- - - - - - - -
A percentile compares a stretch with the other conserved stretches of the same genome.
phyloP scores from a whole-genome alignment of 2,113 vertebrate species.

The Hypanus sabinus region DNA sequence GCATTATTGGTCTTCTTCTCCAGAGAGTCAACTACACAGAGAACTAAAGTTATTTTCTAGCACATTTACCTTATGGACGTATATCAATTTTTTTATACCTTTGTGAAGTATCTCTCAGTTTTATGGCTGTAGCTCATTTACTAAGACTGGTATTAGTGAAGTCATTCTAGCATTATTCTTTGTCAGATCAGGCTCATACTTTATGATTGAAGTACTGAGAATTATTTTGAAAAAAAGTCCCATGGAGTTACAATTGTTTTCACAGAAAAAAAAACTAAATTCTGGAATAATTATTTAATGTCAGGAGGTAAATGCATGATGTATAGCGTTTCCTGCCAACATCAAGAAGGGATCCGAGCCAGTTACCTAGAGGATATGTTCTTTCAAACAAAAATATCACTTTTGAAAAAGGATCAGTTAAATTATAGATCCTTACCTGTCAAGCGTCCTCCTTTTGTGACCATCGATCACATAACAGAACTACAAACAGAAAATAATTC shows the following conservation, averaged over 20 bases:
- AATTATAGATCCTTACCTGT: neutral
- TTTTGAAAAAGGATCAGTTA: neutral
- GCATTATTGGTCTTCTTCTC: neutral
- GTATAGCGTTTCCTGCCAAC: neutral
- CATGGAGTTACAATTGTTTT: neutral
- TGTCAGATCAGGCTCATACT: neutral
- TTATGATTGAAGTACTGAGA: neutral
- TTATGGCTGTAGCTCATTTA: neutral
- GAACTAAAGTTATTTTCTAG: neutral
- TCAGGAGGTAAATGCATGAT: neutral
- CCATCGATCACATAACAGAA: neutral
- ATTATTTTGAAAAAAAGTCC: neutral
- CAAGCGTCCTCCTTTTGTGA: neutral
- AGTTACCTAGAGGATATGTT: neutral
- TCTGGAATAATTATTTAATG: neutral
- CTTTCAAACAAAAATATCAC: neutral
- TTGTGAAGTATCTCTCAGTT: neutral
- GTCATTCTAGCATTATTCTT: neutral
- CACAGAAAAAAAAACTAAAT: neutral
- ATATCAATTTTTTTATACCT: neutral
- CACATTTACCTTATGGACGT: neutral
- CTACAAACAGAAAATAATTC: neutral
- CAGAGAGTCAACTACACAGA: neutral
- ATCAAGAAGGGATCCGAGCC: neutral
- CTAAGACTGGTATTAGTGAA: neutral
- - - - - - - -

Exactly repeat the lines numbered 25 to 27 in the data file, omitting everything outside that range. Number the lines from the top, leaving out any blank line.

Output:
- CTACAAACAGAAAATAATTC: neutral
- CAGAGAGTCAACTACACAGA: neutral
- ATCAAGAAGGGATCCGAGCC: neutral